USDA official Shirley Sherrod's MN friends react to wild week

8:11 AM, Jul 23, 2010   |    comments
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  • Shirley Sherrod in Today Show appearance
  • Tim Sullivan reflects on work with Shirley Sherrod

MINNEAPOLIS -- A Twin Cities attorney, who has known embattled USDA official Shirley Sherrod for 20 years, said he watched in horror this week as she was falsely accused of racism and ousted from her government post.

President Obama personally apologized to Sherrod Thursday for the administration's rush to judgment, after a conservative blogger posted an out-of-context clip from a speech she gave to the NAACP.

"Anyone who knows Shirley Sherrod understands she's not even a regular person," Tim Sullivan, Sherrod's friend, told KARE. "She's a hero. She's a freedom fighter. She's always been about fighting poverty."

Sullivan, a national consultant on rural development and water, worked closely with Sherrod in the late 1980s and early 1990s and has stayed in touch with her.

"She's the model of what I'd like to be. She's goodness and selflessness," he said.

Sullivan, at the time, was a staff lawyer at the Farmers Legal Action Group and made several trips to Georgia to work with Sherrod, who was a leader at the Federation of Southern Cooperatives Land Assistance Fund.

Both non-profits worked to help small farmers save their land, and switch to more sustainable business models.

"We did a lot of training," he recalled, "Bringing black farmers together to tell them what their opportunities and options were, and to work with them to develop new markets."

The groups also investigated and exposed bias against black farmers in the local field offices where they applied for federal ag assistance and credits. The result was a class action lawsuit against the USDA that was eventually decided in the farmers' favor.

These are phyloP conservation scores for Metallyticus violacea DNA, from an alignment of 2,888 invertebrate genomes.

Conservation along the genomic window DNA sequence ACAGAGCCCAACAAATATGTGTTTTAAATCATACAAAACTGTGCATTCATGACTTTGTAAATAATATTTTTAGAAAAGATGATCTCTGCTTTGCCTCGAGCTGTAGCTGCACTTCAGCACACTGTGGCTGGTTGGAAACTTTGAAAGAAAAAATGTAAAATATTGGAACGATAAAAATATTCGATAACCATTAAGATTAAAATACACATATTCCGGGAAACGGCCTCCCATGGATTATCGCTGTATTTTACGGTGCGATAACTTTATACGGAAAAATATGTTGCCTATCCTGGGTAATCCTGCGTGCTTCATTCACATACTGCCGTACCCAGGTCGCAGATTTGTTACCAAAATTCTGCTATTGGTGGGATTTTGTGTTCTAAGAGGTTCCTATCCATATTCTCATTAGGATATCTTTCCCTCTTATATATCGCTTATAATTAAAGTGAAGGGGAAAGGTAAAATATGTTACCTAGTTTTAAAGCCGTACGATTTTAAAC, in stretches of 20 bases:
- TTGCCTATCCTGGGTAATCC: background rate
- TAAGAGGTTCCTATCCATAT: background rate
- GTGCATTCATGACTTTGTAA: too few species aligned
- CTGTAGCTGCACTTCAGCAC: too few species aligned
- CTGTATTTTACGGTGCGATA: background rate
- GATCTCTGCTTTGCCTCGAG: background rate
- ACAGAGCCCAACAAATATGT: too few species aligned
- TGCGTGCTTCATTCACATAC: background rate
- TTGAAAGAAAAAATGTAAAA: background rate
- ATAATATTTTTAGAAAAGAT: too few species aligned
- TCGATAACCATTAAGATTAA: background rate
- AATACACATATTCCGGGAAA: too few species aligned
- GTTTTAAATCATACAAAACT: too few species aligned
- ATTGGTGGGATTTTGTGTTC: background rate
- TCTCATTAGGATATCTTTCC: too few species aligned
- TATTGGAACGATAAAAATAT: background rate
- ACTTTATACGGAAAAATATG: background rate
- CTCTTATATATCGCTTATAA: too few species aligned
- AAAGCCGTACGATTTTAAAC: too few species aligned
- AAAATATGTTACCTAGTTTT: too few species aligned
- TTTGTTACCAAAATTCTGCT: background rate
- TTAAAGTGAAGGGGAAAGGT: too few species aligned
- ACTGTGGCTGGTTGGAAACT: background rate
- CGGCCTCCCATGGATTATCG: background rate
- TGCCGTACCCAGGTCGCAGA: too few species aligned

"What we found blatant racism in some of these USDA field offices in the south, and it was beyond incompetence and bad advice. It was malicious."

Sullivan said he'll never forget Sherrod's first-hand account of her father's slaying in the 1960's on her family's farm in Georgia.

"She said they whole family was eating dinner when the white farmer's next door came and grabbed two cows they claimed belong to them," Sullivan said.

"There was a tussle, and then one of the white farmers went to his pickup truck and got a shotgun and shot Shirley's father in front of the whole family."

It was that personal history that led Shirley Sherrod to say, during her speech to the NAACP, that she initially was not inclined to help white farmers who came to her in 1986 seeking aid.

At 10:18 a.m. Monday conservative blogger Andrew Breitbart posted only that part of the speech on his Big Government site, in an effort to prove his point that the NAACP is racist against white Americans. Other conservative sites, HotAir and Hoft, repeated his postings within the hour.

At 12:40 p.m. Fox Nation, the conservative website operated by FOX News, repeated the Breitbart post, accusing her of "discrimination caught on tape."